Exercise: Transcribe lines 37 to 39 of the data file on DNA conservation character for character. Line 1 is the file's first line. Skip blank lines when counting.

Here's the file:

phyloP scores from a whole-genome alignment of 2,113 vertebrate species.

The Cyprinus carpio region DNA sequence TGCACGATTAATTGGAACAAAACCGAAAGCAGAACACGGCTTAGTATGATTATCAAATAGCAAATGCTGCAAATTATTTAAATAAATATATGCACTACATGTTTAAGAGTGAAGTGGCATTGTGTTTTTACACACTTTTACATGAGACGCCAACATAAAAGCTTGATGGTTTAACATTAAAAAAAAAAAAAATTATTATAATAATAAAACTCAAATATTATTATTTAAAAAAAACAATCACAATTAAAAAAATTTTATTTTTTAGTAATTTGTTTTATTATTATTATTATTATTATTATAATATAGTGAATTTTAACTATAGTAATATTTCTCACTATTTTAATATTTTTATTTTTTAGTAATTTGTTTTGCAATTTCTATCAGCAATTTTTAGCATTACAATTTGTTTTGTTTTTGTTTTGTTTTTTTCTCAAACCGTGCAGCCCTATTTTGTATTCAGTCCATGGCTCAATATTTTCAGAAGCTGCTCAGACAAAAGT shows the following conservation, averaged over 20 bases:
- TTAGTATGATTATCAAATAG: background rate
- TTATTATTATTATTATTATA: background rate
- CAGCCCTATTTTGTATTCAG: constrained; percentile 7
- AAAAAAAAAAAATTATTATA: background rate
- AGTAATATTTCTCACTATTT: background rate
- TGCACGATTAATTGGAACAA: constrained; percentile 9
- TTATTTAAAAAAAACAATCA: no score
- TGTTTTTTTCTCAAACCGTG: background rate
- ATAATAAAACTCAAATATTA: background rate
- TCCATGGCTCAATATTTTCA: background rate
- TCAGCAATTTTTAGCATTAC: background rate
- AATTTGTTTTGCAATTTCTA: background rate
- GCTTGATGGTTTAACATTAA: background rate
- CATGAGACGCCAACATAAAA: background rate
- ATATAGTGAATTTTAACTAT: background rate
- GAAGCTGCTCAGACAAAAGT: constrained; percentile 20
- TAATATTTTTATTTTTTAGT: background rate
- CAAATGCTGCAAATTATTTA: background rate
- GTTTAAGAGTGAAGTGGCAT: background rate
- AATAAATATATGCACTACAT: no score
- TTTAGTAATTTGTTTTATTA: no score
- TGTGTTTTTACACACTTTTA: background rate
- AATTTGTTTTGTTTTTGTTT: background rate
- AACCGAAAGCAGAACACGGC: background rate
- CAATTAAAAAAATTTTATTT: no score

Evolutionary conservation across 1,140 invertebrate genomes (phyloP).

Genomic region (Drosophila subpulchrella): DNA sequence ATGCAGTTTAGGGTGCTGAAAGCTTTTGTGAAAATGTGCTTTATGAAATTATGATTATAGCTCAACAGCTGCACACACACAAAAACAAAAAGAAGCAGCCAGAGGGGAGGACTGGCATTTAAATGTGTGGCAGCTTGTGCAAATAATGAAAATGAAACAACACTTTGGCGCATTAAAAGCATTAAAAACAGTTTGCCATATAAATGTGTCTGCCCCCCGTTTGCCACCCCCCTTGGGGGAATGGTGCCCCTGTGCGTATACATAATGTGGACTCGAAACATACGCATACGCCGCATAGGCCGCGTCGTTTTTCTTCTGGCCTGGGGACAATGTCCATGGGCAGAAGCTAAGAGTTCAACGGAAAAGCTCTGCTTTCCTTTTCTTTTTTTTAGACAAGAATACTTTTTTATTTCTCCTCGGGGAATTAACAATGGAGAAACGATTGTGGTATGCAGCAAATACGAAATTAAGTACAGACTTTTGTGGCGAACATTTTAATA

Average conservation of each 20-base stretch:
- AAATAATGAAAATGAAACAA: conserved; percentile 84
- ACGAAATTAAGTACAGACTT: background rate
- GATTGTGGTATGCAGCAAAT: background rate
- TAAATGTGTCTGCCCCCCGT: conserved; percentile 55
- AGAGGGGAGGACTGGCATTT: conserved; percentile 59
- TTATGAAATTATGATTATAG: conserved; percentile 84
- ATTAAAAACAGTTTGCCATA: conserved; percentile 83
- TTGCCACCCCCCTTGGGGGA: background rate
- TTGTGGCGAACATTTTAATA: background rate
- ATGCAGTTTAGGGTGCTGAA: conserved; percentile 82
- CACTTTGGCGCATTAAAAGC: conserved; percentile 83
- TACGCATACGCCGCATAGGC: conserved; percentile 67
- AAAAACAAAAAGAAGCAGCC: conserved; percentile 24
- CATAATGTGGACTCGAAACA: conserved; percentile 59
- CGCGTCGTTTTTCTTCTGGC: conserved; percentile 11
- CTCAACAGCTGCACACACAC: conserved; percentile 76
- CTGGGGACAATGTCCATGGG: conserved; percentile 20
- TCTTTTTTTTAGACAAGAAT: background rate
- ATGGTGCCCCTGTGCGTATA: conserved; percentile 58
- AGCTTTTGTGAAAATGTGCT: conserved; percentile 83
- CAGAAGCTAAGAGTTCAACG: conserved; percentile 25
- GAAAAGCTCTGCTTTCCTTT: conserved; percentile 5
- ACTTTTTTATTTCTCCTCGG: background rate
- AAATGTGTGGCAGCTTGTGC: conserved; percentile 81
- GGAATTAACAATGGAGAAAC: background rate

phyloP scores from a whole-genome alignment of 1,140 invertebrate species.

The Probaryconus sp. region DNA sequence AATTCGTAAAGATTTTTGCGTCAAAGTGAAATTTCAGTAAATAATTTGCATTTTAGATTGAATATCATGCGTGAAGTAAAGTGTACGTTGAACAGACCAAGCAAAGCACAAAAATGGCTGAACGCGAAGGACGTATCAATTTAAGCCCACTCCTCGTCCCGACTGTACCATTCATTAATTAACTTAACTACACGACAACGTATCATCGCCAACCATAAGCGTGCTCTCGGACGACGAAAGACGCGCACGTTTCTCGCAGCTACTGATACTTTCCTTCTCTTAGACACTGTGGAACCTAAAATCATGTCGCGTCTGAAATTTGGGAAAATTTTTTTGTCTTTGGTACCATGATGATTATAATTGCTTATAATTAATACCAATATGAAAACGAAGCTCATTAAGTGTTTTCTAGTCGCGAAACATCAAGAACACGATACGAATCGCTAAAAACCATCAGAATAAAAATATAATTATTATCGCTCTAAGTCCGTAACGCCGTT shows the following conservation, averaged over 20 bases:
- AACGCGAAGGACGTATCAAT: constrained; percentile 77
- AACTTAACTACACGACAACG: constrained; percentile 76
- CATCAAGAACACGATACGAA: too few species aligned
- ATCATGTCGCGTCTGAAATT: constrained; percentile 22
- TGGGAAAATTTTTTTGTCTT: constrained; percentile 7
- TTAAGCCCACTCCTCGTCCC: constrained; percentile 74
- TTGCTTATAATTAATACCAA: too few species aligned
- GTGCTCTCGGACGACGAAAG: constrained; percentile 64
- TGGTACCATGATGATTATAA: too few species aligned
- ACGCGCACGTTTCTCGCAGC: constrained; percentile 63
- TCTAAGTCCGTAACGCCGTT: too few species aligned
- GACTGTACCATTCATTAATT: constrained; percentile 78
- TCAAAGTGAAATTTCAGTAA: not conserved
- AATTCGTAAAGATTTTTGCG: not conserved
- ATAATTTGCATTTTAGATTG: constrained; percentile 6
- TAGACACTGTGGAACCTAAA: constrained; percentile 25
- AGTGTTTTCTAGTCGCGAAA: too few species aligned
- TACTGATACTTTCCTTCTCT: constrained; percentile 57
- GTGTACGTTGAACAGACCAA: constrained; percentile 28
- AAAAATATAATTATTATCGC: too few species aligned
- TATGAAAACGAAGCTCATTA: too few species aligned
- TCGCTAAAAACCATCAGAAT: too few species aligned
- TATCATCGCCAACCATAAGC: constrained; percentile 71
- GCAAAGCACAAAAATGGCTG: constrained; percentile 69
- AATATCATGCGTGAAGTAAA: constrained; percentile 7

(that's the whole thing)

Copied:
- ATTAAAAACAGTTTGCCATA: conserved; percentile 83
- TTGCCACCCCCCTTGGGGGA: background rate
- TTGTGGCGAACATTTTAATA: background rate